The US state of Georgia is being criticised after adding even more provisions to an already controversial bill to protect “religious freedom”.
HB 757 has been widely condemned, but last month passed unanimously in the House of Representatives 161-0.
Originally intended to protect pastors who refuse to perform same-sex weddings, the bill has now passed in the House again by 104-65, after extra “protections” were added, meaning businesses and employees could discriminate against LGBT people.
According to the Human Rights Campaign, the new provisions in HB 757 could “undermine local non-discrimination ordinances that protect LGBT people, permit hospitals to refuse to provide medically necessary care, or allow a taxpayer-funded service provider to discriminate by denying a job because of the applicant’s religion, sexual orientation, or gender identity.”
“Members of the Georgia House are so blindly devoted to discrimination against LGBT people that they’ve not only ignored weeks of warnings from some of Georgia’s largest employers and faith leaders, but tens of thousands of everyday Georgians who have spoken out against this bill,” said HRC President Chad Griffin.
“We all know how this story ends, even if members of the Georgia House do not. When Indiana Gov. Mike Pence went down this road in Indiana, the backlash was swift and severe from businesses who rightly understood that religious liberty is already protected by the First Amendment. If the Georgia Senate doesn’t immediately stop this reckless and irresponsible bill in its tracks, Gov. Deal should veto it.”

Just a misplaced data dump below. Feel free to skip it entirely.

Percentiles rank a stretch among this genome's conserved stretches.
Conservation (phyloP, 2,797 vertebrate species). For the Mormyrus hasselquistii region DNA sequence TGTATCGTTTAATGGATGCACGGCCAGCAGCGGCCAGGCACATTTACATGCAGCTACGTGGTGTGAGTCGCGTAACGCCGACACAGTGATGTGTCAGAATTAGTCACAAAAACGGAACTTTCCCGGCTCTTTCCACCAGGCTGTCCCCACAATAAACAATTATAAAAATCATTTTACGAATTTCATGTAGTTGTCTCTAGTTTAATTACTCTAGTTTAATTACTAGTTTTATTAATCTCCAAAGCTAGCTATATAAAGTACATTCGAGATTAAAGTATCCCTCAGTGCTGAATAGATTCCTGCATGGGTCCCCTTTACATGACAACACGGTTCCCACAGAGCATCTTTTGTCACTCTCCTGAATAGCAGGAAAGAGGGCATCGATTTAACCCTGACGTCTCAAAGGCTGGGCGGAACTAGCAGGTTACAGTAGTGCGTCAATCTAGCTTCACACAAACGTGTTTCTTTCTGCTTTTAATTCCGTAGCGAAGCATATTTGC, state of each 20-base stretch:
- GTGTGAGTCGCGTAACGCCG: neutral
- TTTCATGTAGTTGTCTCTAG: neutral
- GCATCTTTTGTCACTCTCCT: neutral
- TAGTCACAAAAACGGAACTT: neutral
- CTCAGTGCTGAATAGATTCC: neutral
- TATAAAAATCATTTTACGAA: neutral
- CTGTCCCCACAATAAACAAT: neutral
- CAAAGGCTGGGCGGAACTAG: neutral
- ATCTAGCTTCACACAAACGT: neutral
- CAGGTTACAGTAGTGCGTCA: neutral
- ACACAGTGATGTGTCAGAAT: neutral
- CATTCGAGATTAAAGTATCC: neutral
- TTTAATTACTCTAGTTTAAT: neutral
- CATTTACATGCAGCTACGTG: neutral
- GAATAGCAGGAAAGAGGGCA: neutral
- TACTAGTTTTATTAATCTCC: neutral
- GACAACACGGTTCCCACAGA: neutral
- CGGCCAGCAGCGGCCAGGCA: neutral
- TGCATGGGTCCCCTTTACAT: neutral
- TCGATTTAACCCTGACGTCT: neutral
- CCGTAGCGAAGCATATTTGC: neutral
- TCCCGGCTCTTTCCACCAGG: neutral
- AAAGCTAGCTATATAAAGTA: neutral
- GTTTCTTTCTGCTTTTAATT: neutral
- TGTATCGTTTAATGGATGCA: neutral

“Over the past few weeks, we’ve seen an unprecedented chorus of unexpected allies come together to speak out against HB 757, the License to Discriminate. Conservatives, legal experts, people of faith, businesses and more than 75,000 Georgians expressed their strong opposition to legislation which threatens our state’s economy and reputation, and which very clearly singles out LGBT people and others for harm,” said Jeff Graham, executive director of Georgia Equality.
“It’s shameful that lawmakers in the House ignored this feedback and, rather than taking steps to mitigate any potential fallout, actually made a bad bill worse.”
The bill has been compared to other ‘Religious Freedom Restoration Acts’ (RFRA), particularly one which passed in Indiana last year to huge controversy.